Intracytoplasmic sperm injection may increase the risk of imprinting defects

Am J Hum Genet. 2002 Jul;71(1):162-4. doi: 10.1086/341096. Epub 2002 May 8.


In germ cells and the early embryo, the mammalian genome undergoes widespread epigenetic reprogramming. Animal studies suggest that this process is vulnerable to external factors. We report two children who were conceived by intracytoplasmic sperm injection (ICSI) and who developed Angelman syndrome. Molecular studies, including DNA methylation and microsatellite and quantitative Southern blot analysis, revealed a sporadic imprinting defect in both patients. We discuss the possibility that ICSI may interfere with the establishment of the maternal imprint in the oocyte or pre-embryo.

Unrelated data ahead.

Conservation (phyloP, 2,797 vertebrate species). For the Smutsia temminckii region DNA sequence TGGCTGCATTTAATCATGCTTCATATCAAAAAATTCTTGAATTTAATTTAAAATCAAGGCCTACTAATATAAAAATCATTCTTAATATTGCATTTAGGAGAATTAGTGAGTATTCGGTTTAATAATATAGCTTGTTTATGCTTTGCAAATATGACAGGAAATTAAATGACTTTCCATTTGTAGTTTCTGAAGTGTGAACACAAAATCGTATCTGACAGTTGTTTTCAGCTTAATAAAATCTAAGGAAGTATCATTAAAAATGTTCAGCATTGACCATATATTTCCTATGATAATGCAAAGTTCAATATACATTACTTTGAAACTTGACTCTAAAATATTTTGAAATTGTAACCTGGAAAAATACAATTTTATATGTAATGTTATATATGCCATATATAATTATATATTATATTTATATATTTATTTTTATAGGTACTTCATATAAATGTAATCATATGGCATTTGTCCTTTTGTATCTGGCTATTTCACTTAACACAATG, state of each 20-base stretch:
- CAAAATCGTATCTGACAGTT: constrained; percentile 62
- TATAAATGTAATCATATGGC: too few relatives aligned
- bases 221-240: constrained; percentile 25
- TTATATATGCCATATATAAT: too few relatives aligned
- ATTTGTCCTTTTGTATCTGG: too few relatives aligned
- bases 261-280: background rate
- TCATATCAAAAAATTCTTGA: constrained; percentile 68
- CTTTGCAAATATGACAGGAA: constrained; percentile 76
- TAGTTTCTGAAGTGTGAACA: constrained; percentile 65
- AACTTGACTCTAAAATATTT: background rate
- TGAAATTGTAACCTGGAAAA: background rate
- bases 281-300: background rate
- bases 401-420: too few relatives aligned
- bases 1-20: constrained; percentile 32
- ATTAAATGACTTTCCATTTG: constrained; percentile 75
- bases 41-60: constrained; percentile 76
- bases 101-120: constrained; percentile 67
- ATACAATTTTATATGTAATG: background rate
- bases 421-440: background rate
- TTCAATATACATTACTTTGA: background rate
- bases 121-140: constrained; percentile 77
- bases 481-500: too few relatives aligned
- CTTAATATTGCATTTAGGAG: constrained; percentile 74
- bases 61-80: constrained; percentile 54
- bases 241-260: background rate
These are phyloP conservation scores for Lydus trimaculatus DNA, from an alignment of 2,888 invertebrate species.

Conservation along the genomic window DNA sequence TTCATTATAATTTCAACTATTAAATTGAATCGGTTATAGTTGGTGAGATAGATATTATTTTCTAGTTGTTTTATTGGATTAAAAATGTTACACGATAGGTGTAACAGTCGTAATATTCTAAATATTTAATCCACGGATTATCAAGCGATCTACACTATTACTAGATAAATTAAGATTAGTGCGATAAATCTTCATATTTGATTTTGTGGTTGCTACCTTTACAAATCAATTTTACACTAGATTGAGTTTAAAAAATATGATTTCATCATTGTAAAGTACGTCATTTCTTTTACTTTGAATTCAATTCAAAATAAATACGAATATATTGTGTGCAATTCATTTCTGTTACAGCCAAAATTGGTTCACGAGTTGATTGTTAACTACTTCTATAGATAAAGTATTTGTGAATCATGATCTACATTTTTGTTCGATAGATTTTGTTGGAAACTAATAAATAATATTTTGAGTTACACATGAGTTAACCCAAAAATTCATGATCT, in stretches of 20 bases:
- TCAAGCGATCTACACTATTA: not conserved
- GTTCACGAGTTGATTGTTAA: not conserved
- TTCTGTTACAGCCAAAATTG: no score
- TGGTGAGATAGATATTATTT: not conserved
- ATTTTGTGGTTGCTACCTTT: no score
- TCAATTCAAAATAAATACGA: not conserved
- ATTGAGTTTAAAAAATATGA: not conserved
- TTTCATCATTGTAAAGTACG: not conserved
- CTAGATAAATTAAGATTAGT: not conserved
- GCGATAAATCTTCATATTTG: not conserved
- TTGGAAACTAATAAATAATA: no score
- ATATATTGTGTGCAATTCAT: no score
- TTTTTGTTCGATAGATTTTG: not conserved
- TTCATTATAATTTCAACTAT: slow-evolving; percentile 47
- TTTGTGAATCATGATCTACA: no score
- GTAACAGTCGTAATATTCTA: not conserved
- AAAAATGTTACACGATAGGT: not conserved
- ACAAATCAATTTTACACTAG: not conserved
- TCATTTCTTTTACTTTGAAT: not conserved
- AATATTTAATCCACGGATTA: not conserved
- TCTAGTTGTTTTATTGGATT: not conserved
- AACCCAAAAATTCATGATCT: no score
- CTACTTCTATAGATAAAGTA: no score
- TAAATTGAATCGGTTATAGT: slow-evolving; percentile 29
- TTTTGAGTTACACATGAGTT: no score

Publication types

  • Case Reports
  • Research Support, Non-U.S. Gov't

MeSH terms

  • Adult
  • Angelman Syndrome / etiology*
  • Angelman Syndrome / genetics*
  • Animals
  • Child, Preschool
  • DNA Methylation
  • Female
  • Genomic Imprinting*
  • Humans
  • Infertility, Male / genetics
  • Infertility, Male / therapy
  • Male
  • Pregnancy
  • Risk Factors
  • Sperm Injections, Intracytoplasmic / adverse effects*

Associated data

  • OMIM/105830
  • OMIM/182279
  • OMIM/601623